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Ban praises Pachauri, says no UN inquiry into harassment allegations now

There is no move by the United Nations now to hold an inquiry into the allegations against Rajendra Kumar Pachauri, who has resigned as the chair of the Intergovernmental Panel on Climate Change (IPCC), according to Stephane Dujarric, Secretary-General Ban Ki-Moon’s spokesperson.

Answering a question as to whether the UN planned its own inquiry, Mr. Dujarric said, “We’ve seen the press reports of the case, and I understand the case is being investigated by national authorities. And that’s where it stands.”

On Tuesday, Mr. Ban received Pachauri’s letter informing him that he was stepping down as the chair of the IPCC and he “thanked Pachauri for his dedicated leadership of the IPCC,” Mr. Dujarric said.

“Over the past 13 years, Pachauri’s leadership has been critical in increasing the world’s understanding of the true nature of climate change,” he added. “He has also played a leading role in mobilising international action to address one of the defining issues of our time.”

Mr. Pachauri, who is also the director-general of The Energy and Resources Institute (TERI), has been accused of sexually harassing a woman researcher there and Delhi police has filed a report and is conducting an investigation.

Mr. Pachauri’s resignation comes at a crucial juncture in developing an international consensus on battling climate change, which is high on Mr. Ban’s second-term agenda. The UN secretary-general has indicated that he wants it to be one of the legacies of his world leadership. “Our challenge now is clear: to finalise a meaningful, universal agreement on climate change,” Mr. Ban said at a briefing to member nations on Monday during a summit conference on climate change planned for December in Paris.

“If we fail to adequately address climate change, we will be unable to build a world that supports a life of dignity for all.”

Despite the upheaval, Mr. Dujarric said, “the Secretary-General is confident that the IPCC will continue its important work at a time when climate change is affecting more and more people, and threatening the sustainable development of all.”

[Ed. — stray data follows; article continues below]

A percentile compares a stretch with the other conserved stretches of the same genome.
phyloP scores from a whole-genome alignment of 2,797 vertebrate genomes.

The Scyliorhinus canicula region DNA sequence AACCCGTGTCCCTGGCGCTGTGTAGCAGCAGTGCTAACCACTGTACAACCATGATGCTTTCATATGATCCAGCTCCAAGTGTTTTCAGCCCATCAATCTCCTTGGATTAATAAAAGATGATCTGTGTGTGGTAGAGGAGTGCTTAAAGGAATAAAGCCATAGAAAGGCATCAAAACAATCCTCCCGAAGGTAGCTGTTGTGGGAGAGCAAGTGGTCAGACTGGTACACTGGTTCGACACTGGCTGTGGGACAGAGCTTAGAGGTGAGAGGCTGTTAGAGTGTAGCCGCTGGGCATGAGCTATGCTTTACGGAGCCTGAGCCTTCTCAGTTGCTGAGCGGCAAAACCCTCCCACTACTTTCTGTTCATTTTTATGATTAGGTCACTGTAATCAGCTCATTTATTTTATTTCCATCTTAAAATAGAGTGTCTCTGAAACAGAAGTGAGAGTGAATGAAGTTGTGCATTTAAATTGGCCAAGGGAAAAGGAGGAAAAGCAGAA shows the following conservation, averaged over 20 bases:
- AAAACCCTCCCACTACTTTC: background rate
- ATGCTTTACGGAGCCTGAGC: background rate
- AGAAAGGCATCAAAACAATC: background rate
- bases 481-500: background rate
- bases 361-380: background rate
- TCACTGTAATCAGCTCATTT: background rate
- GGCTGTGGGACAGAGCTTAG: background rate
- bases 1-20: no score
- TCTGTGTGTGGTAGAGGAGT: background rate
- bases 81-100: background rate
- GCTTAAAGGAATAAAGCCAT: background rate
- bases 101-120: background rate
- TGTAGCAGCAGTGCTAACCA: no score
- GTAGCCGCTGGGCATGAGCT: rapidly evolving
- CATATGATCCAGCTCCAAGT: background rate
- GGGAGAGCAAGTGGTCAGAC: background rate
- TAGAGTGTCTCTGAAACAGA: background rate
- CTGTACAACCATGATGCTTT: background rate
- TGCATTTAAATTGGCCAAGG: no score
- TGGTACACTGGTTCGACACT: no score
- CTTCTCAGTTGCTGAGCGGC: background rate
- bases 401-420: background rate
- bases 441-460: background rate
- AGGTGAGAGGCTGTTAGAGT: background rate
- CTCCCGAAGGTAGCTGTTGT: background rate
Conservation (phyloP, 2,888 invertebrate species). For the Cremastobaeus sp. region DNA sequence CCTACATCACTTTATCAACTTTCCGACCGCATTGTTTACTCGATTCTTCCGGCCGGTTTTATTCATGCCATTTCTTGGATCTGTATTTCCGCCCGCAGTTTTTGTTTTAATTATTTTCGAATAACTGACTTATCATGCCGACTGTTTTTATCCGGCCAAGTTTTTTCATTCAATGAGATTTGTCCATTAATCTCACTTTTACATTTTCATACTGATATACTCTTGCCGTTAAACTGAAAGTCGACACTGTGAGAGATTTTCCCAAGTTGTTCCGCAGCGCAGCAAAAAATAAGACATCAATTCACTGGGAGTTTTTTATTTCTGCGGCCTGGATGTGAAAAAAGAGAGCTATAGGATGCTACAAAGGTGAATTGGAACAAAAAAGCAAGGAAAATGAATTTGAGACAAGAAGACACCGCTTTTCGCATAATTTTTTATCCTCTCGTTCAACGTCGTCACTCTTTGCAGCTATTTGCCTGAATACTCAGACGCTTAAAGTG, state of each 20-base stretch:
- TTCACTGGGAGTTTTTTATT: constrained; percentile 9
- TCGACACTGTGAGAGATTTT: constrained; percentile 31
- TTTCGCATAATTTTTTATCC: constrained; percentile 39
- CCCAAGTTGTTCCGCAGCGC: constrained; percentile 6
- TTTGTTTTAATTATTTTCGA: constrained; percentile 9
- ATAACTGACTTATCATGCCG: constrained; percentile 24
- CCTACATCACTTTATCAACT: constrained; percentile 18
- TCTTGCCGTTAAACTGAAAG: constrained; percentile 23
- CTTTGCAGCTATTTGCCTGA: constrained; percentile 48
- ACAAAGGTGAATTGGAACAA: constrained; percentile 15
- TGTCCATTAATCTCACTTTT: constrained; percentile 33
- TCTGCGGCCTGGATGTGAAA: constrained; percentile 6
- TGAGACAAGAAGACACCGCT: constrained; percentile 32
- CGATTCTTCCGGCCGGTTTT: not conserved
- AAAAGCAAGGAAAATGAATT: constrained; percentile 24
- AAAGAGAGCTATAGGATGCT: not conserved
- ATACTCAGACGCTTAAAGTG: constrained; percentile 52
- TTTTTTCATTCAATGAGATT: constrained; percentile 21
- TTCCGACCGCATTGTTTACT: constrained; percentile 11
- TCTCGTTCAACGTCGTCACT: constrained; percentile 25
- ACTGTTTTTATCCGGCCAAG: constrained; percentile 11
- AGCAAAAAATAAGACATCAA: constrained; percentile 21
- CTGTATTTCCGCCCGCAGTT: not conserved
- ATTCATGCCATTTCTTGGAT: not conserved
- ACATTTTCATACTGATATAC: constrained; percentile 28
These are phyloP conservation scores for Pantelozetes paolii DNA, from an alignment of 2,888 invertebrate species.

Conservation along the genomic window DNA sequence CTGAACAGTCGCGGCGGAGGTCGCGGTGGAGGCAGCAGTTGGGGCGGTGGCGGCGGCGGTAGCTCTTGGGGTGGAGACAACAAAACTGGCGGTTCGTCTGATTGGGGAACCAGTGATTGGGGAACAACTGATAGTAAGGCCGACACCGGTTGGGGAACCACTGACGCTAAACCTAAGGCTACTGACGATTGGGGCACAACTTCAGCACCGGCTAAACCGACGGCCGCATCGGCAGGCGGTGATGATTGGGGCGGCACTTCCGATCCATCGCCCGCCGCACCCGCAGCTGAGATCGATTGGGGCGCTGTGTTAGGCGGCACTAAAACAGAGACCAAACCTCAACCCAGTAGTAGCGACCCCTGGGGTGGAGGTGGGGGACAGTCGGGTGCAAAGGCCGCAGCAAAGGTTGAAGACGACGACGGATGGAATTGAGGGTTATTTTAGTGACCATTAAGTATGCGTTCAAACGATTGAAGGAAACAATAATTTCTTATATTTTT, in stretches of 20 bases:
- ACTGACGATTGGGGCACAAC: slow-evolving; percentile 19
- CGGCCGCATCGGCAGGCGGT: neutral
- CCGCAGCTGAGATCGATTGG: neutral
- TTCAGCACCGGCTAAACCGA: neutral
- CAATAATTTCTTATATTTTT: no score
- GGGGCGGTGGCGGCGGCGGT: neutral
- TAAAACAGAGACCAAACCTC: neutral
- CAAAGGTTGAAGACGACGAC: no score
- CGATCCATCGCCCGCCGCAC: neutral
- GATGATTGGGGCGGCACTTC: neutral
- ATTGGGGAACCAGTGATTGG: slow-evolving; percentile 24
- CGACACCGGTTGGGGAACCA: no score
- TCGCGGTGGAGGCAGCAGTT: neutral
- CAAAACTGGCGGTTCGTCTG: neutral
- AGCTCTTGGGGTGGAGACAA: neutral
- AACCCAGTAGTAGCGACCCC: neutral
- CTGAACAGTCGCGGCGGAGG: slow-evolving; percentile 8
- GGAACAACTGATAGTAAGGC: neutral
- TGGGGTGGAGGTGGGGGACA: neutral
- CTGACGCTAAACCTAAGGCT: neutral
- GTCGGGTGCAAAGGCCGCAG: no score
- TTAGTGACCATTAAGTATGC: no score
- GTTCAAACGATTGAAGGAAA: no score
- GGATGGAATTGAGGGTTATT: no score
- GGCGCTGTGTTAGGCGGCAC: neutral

The IPCC’s 41st session began Tuesday in Nairobi under the leadership of vice-chair Ismail El Gizouli who was appointed acting IPCC chair by its bureau. “The actions taken today [Tuesday] will ensure that the IPCC’s mission to assess climate change continues without interruption,” Achim Steiner, executive director of the UN Environment Programme (UNEP), said. “We look forward to a productive session in Nairobi this week.”

The IPCC said that the current Nairobi session “will help determine how the IPCC works in future, the kind of reports it produces and how it can draw on the contributions of all its members.”

The second term of Mr. Pachauri, who has headed the IPCC since 2002, was to end in October and he had announced before the allegations surfaced that he would not seek a third term. The IPCC said the process of electing a new chair was already underway.

The December Paris meeting, formally known as UN Framework Conference on Climate Change (UNFCCC), will attempt to forge a treaty that commits nations to limit their greenhouse gas emissions so that the average global surface temperatures do not rise more than 2 degrees centigrade above the pre-industrial levels. A UN meeting in Geneva earlier this month produced a negotiating text for the Paris meeting. The United States, the European Union and China have set out their targets for reducing greenhouse gasses and India is facing intense pressure to come up with its own goals.

Mr. Pachauri, who has been the face of international environmental diplomacy, will be missing from the intense negotiations in the months leading to the Paris meeting.

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